This progression on a Romanian deadlift will build strength and stability without compromising on form.
Now that we’re all working out from home, many of us are on a quest to find the most effective training style. That might mean trying isometric training styles such as barre, or adding in extra reps now that we are confined to light weight workouts. For me, it’s meant finding a heavy dose of workout motivation via Instagram Lives, because doing press-ups, alone, in my kitchen has not felt wholly inspiring.
Esmée Gummer has been a lifesaver for that. The personal trainer and member of the Strong Women Collective has hosted a variety of upper and lower body workouts on her page all throughout lockdown, and I regularly go back to her IGTV to re-follow her strength-based (yet super sweaty) workouts.
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Her training style is pretty inventive – mixing up the pace, reps and sets to keep me on my toes. Plus, she uses a unique variety of exercises that I would simply never programme myself. One exercise, in particular, has really changed the game when it comes to my training – the single arm Romanian deadlift.
You have probably heard of a Romanian deadlift (RDL). Otherwise known as a stiff leg deadlift, it’s a great lower body exercise that targets the hamstrings and glutes. Once you’ve nailed that, you can progress the move into a single leg deadlift, whereby you lower the weights to the ground while balancing on one leg.
Only, I can never seem to manage that progression. Despite having trained for years and being fairly strong, I simply cannot get on with the single leg RDL. While attempting the move, I repeat to myself the cues that I’ve learned over the years: shoulders back, core engaged, pelvis straight. But the second I starting sending my hips back, my lower back starts aching and everything feels wrong.
So instead, I limited myself to doing standard RDLs. Except I had hit a wall with this exercise too, as my home dumbbell selection wasn’t heavy enough to challenge me. Enter, Esmée’s single-arm RDL.
In this move, you place both feet on the floor and, holding a dumbbell in one hand, push your hips back. By holding the weight on just one side I still isolate one hamstring at a time, but with the extra bonus of stability through both feet. Most importantly, there’s no back pain.
“The main reason for doing single-sided stuff is usually to even out any imbalances,” says Esmée, when I tell her that I’ve been loving this exercise. Imbalances are the variation in strength between different sides of our bodies. While they usually go unnoticed, these weaknesses are suddenly magnified when we put all of our weight and balance through one side at a time.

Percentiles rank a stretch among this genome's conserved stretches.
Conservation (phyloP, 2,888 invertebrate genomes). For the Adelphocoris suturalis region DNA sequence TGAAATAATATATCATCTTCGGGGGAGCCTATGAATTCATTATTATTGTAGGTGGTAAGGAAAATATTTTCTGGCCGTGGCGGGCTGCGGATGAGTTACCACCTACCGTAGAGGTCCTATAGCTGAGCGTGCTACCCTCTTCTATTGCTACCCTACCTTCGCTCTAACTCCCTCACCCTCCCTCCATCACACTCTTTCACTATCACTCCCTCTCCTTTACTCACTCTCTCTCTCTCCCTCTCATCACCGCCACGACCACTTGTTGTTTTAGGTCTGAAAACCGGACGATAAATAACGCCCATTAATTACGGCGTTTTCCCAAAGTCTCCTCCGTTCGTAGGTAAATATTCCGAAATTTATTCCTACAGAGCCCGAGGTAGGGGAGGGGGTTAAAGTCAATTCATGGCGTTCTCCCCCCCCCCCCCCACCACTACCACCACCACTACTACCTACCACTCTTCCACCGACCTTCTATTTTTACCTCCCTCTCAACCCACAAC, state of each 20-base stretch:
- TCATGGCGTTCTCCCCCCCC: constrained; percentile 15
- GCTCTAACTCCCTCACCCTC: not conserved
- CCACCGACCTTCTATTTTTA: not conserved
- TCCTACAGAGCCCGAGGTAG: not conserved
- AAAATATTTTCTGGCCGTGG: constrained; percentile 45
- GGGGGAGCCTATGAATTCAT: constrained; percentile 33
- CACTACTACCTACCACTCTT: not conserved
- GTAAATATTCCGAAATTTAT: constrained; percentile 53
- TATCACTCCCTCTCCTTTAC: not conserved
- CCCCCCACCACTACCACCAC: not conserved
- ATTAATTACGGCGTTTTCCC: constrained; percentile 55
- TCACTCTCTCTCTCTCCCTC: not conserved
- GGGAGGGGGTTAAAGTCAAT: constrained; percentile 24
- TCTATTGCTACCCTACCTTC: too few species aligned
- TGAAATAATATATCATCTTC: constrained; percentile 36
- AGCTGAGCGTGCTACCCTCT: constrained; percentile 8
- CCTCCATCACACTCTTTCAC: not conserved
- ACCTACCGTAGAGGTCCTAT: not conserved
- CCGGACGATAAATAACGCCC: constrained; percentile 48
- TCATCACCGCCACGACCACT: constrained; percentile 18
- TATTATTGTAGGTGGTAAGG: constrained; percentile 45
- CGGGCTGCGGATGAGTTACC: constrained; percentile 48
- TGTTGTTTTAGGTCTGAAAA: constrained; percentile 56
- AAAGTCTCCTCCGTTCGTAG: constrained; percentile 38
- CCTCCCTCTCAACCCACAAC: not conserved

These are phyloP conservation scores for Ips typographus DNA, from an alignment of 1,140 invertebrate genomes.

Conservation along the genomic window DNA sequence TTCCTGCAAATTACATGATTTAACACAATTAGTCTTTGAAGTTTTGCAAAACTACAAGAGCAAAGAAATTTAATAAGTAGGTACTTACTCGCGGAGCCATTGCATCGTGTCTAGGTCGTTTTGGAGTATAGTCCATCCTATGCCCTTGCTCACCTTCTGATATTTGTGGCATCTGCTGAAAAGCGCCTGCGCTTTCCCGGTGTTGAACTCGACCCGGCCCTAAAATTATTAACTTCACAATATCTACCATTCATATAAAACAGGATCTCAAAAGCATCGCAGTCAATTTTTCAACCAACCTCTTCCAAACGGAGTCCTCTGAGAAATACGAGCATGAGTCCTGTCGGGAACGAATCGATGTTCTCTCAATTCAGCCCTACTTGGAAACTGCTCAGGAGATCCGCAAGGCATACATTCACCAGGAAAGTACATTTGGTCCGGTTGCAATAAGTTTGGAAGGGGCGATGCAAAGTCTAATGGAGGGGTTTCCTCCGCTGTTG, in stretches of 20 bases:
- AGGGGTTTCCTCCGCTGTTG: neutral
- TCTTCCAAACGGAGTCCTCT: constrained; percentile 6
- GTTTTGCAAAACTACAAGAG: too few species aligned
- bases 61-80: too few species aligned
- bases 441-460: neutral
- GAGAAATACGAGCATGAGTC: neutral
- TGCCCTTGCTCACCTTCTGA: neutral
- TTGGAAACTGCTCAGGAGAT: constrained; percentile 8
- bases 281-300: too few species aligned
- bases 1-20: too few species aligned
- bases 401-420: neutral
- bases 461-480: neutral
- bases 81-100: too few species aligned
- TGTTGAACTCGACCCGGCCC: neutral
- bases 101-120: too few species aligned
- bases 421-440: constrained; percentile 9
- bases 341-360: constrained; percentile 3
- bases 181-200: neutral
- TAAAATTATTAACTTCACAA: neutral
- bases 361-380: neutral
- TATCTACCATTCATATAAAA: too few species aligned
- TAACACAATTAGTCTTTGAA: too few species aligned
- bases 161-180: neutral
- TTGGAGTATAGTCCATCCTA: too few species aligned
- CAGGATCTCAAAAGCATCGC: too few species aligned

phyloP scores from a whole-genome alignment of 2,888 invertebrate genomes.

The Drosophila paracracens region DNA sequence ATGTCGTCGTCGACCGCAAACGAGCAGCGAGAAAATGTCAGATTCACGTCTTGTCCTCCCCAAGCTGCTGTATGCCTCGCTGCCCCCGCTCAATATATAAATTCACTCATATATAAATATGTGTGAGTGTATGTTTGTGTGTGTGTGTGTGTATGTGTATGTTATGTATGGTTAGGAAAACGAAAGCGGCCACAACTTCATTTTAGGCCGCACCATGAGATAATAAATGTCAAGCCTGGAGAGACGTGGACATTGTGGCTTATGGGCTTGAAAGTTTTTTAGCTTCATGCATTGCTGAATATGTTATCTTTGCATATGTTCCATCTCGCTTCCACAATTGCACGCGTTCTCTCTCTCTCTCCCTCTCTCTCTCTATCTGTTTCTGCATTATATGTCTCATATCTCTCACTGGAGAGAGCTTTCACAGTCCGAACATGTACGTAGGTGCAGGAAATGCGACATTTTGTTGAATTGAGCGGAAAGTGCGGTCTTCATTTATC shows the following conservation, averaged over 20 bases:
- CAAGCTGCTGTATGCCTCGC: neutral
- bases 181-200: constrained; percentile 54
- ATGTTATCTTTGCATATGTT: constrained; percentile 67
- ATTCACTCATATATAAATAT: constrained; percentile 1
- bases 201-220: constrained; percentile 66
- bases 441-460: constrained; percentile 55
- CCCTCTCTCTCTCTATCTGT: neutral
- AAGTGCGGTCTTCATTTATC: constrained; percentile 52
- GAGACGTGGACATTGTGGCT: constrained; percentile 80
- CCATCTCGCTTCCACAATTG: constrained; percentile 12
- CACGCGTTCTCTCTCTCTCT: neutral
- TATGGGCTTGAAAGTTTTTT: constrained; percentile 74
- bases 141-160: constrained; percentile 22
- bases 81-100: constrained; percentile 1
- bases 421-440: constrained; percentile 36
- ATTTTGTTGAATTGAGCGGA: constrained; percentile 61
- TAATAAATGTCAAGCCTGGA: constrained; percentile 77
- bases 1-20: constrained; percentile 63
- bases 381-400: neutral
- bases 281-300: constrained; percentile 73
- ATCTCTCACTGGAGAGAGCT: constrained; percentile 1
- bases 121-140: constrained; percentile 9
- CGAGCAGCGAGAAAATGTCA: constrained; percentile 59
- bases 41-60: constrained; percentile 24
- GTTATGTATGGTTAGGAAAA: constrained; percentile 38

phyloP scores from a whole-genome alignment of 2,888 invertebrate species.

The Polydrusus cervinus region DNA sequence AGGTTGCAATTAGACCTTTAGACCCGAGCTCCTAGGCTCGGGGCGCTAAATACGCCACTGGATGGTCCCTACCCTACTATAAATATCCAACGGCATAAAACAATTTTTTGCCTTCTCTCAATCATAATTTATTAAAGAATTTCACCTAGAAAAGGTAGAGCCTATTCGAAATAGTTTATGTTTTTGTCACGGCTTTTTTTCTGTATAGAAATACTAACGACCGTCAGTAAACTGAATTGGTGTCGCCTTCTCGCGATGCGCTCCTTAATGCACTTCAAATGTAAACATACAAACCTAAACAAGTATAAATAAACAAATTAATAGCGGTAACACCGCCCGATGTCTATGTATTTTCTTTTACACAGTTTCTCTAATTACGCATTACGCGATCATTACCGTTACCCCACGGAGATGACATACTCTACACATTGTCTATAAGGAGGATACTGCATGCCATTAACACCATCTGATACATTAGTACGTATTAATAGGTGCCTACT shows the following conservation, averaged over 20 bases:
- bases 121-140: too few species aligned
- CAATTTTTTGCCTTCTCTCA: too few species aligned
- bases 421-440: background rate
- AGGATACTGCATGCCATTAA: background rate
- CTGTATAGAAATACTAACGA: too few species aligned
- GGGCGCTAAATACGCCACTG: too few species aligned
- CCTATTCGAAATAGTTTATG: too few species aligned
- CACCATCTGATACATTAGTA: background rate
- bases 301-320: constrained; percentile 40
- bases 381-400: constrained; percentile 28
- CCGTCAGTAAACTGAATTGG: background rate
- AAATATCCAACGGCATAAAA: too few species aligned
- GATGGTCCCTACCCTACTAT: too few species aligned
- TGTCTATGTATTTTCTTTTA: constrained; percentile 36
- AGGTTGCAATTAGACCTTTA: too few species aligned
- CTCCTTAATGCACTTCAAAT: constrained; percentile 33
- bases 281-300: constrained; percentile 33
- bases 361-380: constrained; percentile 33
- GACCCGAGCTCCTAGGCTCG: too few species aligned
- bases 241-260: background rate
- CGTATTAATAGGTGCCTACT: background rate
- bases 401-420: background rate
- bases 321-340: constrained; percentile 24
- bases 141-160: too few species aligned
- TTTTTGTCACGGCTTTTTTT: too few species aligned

“If you hold a weight in your right hand, you’re going to be pulled slightly to the right. You can even that out by putting a weight in your left hand to counterbalance the pull, as we often do when we hold a dumbbell in each hand or hold a barbell across the body. But by doing single-sided work your body has to centre itself. That means you are building your body, stabilising your body and understanding your body, rather than just tipping over or relying on another dumbbell,” Esmée explains.
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Performing this move hopefully means that I will then balance my strength enough to perform a single-leg RDL perfectly. But by correcting imbalances in the body we can also “improve everyday movements, such as walking, running, cycling, and even just stepping out of a car onto one foot. And most importantly, by correct those imbalances now, we’ll be better balanced when we get older,” Esmée says.
In fact, most falls in people over the age of 50 are caused by these imbalances, she says. “People start to train their balance and try to correct imbalances when they lose it – by then it’s too late. Single-side work is so important to do now to maintain that balance,” says Esmée.
Another thing that is better fixed now than later? Posture. “At the moment, with a lot of people working from home and sitting down constantly, postural problems are occurring. You might not even realise that you’re leaning into one hip or you’ve got one shoulder lifted higher than the other. This can cause injury in our workouts, so working each side at a time really helps with alignment,” she adds.
Not to mention, if you’ve been training at home since the start of lockdown, you probably need something to mix up your workouts from both a motivation and a progression point of view. This is an excellent move for that, says Esmée: “It gives you an opportunity to try something different and to add a new challenge into your workouts, rather than just churning out the same things. But it’s also perfect for people who’ve only got one weight, and for them to know that they’re still getting big benefits without a lot of kit.”
How to perform a single-arm RDL
- Stand with your feet shoulder-width apart and hold a dumbbell in your right hand. Place your left hand on your hip or extend it out to your left.
- Keeping your back straight, send your hips back, as though you are trying to get them to touch a wall behind you. Allow your arm to lower down towards your feet.
- Make sure your hips stay in alignment by pushing your left hip forwards and engaging your core.
- Press through your heels to come back to the starting position.
Repeat up to 12 times each side
Chloe Gray is the senior writer for stylist.co.uk's fitness brand Strong Women. When she's not writing or lifting weights, she's most likely found practicing handstands, sipping a gin and tonic or eating peanut butter straight out of the jar (not all at the same time).